This was a joint investigation by West Midlands Police and HM Revenue and Customs into a group of companies.
Working in East Africa to improve counter terrorism relationships
Karen has recently been working in East Africa on a very special project during which she needed to develop an understanding of local laws and procedures in an effort to support the wider counter terrorism strategies of several organisations in relation to that region.
This followed a request from SO15 Counter Terrorism Command at the Metropolitan Police Service, the Foreign and Commonwealth Office and other UK agencies in London and in East Africa to assist with their strategy to deal with the terrorism threat. She has done so in a way that has improved prosecutions and evidence gathering locally and which has assisted East African countries with developing their legislation and capacity building.
In Nairobi, Karen and the team met with British High Commission staff as well as regional leads from the United Nations Office on Drugs and Crime to discuss counter terrorism and piracy, and with the United Nations Development Programme about their work in Somalia. Finally, they met the US Department of Justice Resident Legal Advisor for Nairobi.
These meetings confirmed that there is a real place for the CPS in helping countries in the region both in how they deal with individual cases and in developing their ability to deal with terrorism and related issues using local law. National and international security issues depend on countries co-operating and assisting one another, and the CPS has a lot of expertise to offer.
Through her work, Karen has made a significant contribution to the ability of these countries to fight the very real threat they face from terrorism by using their criminal justice systems effectively and potentially to the provision of admissible evidence for us to use in prosecuting terrorists here and protecting the UK from harm.
Karen provided expert assistance throughout. She worked through a lot of the detail of Somaliland law and procedure, which allowed the CPS to discuss both counter terrorism strategy and tactical approaches in the context of the local legal system with credibility because the similarities and differences were properly understood.
Karen said: "Everyone involved in this area of criminal justice, regardless of country, shares the same objective of bringing terrorists to justice and, through engaging at an international level, goals can be achieved which are beneficial both in that country and in the interests of the UK."
Sue Hemming, Head of the Special Crime and Counter Terrorism Division, said: "Karen has put in a considerable amount of time and commitment to this project; fitting the detailed research and preparation around a heavy and complex case load and in doing so contributing a great deal of her own time. The excellent contribution that Karen made on an earlier visit to Kenya resulted in this specific request for wider help across the East African region.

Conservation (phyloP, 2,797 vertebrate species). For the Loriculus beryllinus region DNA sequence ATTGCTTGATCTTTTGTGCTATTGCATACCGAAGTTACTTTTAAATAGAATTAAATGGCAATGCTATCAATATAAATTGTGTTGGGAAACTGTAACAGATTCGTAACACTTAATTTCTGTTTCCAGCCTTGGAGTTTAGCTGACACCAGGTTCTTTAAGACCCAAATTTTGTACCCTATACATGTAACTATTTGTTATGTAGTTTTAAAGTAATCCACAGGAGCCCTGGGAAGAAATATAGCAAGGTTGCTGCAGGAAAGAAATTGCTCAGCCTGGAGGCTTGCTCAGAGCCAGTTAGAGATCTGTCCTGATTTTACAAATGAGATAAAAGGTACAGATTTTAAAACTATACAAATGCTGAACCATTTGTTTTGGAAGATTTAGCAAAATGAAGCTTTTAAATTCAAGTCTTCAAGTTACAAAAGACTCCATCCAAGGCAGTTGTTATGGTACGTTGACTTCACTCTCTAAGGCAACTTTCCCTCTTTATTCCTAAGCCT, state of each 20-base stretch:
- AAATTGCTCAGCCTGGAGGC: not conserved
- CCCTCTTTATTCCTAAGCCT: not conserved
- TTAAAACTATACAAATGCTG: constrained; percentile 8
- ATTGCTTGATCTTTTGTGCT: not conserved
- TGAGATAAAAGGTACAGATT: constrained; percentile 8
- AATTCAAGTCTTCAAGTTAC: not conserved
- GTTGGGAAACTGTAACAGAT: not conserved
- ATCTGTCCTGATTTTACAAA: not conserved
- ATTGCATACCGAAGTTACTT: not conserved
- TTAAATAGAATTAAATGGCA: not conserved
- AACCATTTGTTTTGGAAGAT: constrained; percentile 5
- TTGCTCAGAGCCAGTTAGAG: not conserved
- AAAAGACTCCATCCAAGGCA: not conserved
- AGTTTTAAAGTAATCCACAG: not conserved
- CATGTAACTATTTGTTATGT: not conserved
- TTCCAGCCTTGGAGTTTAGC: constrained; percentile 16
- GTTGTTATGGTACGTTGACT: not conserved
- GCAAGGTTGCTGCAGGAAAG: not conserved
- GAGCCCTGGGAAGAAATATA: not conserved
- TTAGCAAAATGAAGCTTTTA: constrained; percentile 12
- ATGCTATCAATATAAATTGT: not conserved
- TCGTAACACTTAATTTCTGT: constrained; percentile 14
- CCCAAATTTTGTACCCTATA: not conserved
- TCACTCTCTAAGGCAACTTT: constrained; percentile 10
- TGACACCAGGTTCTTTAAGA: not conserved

"I am proud of the excellent contribution that she has made."
R v Farquhar and others
An organised crime gang based in Cumbria were involved in conspiracies to import cigarettes, drug smuggling and money laundering. The organiser, Peter Farquhar, was based in Thailand. He was arrested on his return to the UK and also faced allegations of benefit fraud. The CPS led this prosecution, but worked closely with the DWP. It was a complex case involving a large volume of material and witnesses.
Although five of the six conspirators pleaded guilty at the pre-trial review, Farquhar continued to deny all counts on the indictment. He was convicted after trial and was sentenced to three years and nine months. The prosecution will also be seeking confiscation of the proceeds from the defendants in due course.
In common with many cases prosecuted through the Central Fraud Group, there are logistical difficulties in running long trials in courts many miles away, particularly with a second prosecuting agency based in Leeds. CPS Carlisle were contacted before the trial and provided fantastic support to the legal team on the ground including ensuring that effective witness care was provided, sending daily reports back to CFG and providing invaluable help with trial cover.
This case shows how the Central Fraud Group works well with Area CPS colleagues as well as with other prosecuting authorities to achieve the best results.
Gaynor Norton, Case Manager, said: "This was the first case in our office that involved working with the police, having previously worked with HM Revenue and Customs. Having to very quickly familiarise and acquaint ourselves with procedures and systems like CMS - the CPS Case Management System - and the Witness Care element that we had never encountered before was a huge challenge but one that I enjoyed.
"Throughout the case, both Andrew and I enjoyed an excellent working relationship with the Police (Case) Officers. We have since received very positive feedback on our efficiency and how effective it was having the same lawyer and case manager throughout the whole life of the case. They felt it made their jobs much easier. As a result, the case progressed very smoothly and successfully. Naturally, we are very pleased with the result."
This case involved an investigation by the Serious and Organised Crime Agency and the Department for Work and Pensions.
Much improved HMCPSI report
The latest inspection report for CPS Surrey, in June, found that the Area had improved significantly in almost all areas of its work.
Roger Coe-Salazar, Chief Crown Prosecutor for the South East Area, said: "This report shows that when you combine sustained dedication, skill and confidence; then place it within a clear strategic framework, you end up with the success that has now been recognised within Surrey.
"Having worked closely with the local Management Team and seen the first rate calibre of staff across all levels in Surrey, the Inspectorate report findings come as no surprise. Of course it is nice (and right) to briefly pause and reflect on the successes achieved, but inevitably focus is already on building upon it.
"This success follows a 2009 assessment which concluded that, although having made some improvements, the Area needed to improve further still in order to warrant more than an assessment of Fair."